The town of Bad Frankenhausen, which was the site of a bloody religious war almost 500 years ago, lies in the middle of the Diamantenen Aue (Diamond Meadow) in northern Thuringia.
Even today, street and field names such as "Schlachtberg"(slaughter mountain) or "Blutrinne" (blood gutter) remind us of an event that cost the lives of around 6,000 people in May 1525. One of the last battles in the German Peasant War was fought here and ended in a massacre as well as the arrest and later execution of the eloquent, radical preacher and " prophet of the end times" Thomas Müntzer.
A functional cylindrical building, which was built in the mid-1970s especially for a traditional battle panorama, which was primarily and exclusively dedicated to this event in the 16th century, is perched above the city and visible from afar.
Since 1989, the Panorama Museum has been presenting one of the largest and busiest paintings in modern art history - the monumental painting "Frühbürgerliche Revolution in Deutschland" (Early Civil Revolution in Germany) by Werner Tübke.
The magic that enchants the viewer is created from the interplay of extraordinary dimensions, brilliant colours, old-masterly virtuosity, historical authenticity, impressive lighting and an unusual architectural shell. The result is "Die Sixtina des Nordens" (The Sistine of the North) - an impressive picture dome that casts an irresistible spell on every viewer and which has already been admired by over 3 million visitors. The dimensions of 14 metres in height and 123 metres in circumference alone are sensational and make it an incomparable experience.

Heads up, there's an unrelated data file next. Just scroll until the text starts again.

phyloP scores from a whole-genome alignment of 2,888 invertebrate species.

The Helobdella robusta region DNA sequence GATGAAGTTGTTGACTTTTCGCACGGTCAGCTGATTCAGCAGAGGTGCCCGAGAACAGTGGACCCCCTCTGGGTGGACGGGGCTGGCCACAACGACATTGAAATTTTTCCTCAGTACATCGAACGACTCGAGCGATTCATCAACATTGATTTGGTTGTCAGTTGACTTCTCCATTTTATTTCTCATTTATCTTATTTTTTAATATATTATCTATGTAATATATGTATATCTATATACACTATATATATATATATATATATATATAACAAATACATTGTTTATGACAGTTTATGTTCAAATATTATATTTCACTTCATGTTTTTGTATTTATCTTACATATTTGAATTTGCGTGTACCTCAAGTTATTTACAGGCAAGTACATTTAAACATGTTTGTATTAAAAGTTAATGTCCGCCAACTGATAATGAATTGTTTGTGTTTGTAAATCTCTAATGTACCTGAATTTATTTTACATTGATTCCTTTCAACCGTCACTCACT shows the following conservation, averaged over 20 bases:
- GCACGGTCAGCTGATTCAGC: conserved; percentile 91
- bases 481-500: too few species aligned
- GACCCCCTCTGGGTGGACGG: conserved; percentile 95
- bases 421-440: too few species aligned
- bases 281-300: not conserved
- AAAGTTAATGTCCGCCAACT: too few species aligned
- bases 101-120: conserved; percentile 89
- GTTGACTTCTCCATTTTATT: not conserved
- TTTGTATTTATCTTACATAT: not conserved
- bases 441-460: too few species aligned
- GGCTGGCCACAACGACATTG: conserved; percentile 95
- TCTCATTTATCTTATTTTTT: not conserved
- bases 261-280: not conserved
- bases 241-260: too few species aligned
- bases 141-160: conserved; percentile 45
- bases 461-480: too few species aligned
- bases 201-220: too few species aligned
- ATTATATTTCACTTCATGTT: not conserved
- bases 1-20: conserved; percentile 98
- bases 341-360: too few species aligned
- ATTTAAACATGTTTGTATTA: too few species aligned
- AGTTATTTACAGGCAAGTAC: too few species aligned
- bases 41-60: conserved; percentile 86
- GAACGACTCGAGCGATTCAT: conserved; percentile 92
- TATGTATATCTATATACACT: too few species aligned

However, mastery of the craft and intellectual complexity have already secured a firm place in art history for the ingenious work of the painter Werner Tübke (1929-2004), co-founder of the "Leipzig School". The award of the European Heritage Label is an impressive illustration of this.
Tübke invested 12 years of his life in the panoramic painting. When the museum finally opened its doors on 14th September 1989, the state commissioners were presented with an overwhelming monumental painting that exceeded their specifications in every respect. The result was an epochal painting of the upheaval from the late Middle Ages to modern times, but also a universal, timeless world theatre in which basic themes of humanity, such as love and hate, death and birth, harmony and discord, symbolise the infinite return of the same. Werner Tübke's "Zauberberg der Geschichte" (Magic Mountain of History) embodies the peak of his life's work as well as a highlight of Western art in general. As a picture dome of superlatives, it appears almost as a "Sistine of the North", comparable in power and significance only to the great artistic achievements of the past.
Visitors enter a world that completely encloses them in painting. A sublime symphony of colours fills the room and takes the visitor on a journey into the past. A place that invites visitors to marvel and discover, to linger and reflect, to pause and dream. A sensual pleasure - not just for the eyes, but also for the mind.